Special aspects of negotiating with German medium-sized businesses for investors from Japan

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last updated on 22 February 2022 | Reading time: approx. 1 minute


  

What special issues await Japanese companies when they take over or acquire a stake in an owner-managed company in Germany?

Japanese companies planning to acquire a business in Germany must be prepared for the special character­istics of owner-managed companies. “Owner-managed companies” commonly means companies in which mostly two or three owners hold more than 50 per cent of the company shares. Often, these are very large companies with international operations. 


Therefore, when planning to take over an owner-managed company, it is recommended for Japanese companies to obtain detailed information about the respective special structure of the target company and its owners in advance. Depending on how the German target company is organised, the Japanese acquiring company will have to prepare itself for certain special aspects. In Germany it is very much appreciated if a Japanese prospective buyer is well informed about the history of the company and its owners and refers to it during negotiations.
 

What aspects should Japanese companies take into account when negotiating with German medium-sized businesses?

During contract negotiations with German owner-managed companies Japanese companies should be aware of some peculiarities which do not appear on the agenda in business transactions in Japan or are approached differently there. It is true that punctuality is also important in Germany at the start of contract negotiations. But in business life it is not as highly esteemed as in Japan. Here, being punctual means arriving at least 5 to 10 minutes before the meeting starts. In Germany, it may happen that negotiation partners are 5 to 15 minutes late without calling and apologising for this earlier.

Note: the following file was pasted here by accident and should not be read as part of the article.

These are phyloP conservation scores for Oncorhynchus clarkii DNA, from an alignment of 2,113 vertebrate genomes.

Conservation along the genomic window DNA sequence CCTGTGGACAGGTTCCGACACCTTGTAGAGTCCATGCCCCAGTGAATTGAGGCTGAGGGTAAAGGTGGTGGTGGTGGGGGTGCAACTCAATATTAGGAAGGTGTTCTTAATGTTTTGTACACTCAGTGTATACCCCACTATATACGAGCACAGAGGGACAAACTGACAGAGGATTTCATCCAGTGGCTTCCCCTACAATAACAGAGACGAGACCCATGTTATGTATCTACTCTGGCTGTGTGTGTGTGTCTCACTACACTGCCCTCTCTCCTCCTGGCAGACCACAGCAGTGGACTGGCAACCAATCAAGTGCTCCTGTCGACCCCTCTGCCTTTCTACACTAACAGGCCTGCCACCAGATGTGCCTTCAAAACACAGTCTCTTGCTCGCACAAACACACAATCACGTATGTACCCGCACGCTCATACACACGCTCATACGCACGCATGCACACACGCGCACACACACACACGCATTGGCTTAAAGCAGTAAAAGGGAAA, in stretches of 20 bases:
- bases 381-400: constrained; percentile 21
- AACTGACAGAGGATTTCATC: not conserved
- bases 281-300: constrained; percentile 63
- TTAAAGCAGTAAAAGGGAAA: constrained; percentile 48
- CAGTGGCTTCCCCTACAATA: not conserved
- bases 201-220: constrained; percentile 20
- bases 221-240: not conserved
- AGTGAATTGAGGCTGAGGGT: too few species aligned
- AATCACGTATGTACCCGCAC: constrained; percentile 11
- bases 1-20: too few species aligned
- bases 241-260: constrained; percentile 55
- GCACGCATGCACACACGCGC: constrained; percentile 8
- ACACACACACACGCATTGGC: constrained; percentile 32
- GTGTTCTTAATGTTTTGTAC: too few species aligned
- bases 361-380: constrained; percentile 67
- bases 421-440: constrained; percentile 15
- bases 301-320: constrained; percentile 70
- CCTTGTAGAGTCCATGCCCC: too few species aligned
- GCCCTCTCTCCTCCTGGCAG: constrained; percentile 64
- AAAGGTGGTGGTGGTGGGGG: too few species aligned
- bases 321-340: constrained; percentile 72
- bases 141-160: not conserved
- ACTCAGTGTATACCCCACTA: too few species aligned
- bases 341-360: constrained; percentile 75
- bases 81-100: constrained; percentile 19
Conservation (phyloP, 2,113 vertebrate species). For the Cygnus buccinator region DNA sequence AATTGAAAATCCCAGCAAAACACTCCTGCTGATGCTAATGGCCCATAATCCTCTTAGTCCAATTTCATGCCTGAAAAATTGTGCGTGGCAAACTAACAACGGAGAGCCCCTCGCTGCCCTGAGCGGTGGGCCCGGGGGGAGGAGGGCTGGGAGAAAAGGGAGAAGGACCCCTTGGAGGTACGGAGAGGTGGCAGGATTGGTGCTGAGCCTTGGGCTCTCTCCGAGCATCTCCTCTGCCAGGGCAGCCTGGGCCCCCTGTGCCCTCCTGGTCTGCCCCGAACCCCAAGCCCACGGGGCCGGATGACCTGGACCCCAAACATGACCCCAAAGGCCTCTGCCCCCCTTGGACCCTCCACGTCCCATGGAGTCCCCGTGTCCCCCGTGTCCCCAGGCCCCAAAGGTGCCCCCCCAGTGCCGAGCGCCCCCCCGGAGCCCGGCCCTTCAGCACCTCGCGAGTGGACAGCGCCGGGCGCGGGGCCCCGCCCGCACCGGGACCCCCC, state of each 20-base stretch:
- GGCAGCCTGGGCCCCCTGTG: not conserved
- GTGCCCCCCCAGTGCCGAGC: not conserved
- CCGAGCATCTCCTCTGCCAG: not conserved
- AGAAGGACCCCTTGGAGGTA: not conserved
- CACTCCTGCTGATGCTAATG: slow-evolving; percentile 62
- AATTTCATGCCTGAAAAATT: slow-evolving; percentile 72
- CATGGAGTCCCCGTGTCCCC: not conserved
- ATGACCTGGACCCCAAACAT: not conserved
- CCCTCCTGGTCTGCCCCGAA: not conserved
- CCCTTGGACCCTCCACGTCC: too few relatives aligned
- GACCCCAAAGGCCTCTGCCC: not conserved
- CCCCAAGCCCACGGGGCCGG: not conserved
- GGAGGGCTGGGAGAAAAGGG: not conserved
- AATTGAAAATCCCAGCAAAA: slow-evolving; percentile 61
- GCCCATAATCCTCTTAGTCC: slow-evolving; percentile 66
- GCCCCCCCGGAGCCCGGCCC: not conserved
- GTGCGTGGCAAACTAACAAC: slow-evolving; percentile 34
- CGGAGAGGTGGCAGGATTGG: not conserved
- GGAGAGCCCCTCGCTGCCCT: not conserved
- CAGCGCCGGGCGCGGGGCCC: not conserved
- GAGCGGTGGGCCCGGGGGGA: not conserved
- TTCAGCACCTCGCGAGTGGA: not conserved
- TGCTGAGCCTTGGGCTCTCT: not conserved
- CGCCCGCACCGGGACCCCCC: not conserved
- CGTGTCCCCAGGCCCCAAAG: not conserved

Likewise, greeting the other party at the beginning of negotiations has not the same meaning as in Japan. In Germany, the negotiation partners introduce themselves to a Japanese prospective buyer with a (more or less) firm and solid handshake; a bow is possible, but rather unusual in Germany. Also handing over business cards is approached differently. In Japan, an offered business card is always accepted with both hands and the Japanese partner's own business card is handed over in the same way. German negotiating partners, however, are used to accept an offered business card with one hand, at the same time offering the Japanese negotiating partner their own business card using the other hand. Also this behaviour should not be viewed as a sign of gross impoliteness.
 
In addition, Japanese negotiation partners should be prepared for situations in which German entrepreneurs may also raise their voices in the course of negotiations. Whilst this is unusual in Japan because there, opinions are very seldom expressed directly and criticism – if at all – is voiced evasively, in Germany, the focus is not constantly on creating a consensual atmosphere.
 
Another possible area of misunderstandings is the use of the words “Yes” and “No” which is different in Japan and Germany. Whilst in Japan, “Yes” is often used to confirm to the other party that one is listening, in Germany negotiation partners assume that “Yes” already means the acceptance of certain facts. Japanese should be aware of this during contract negotiations in Germany and act respectively (with caution). 

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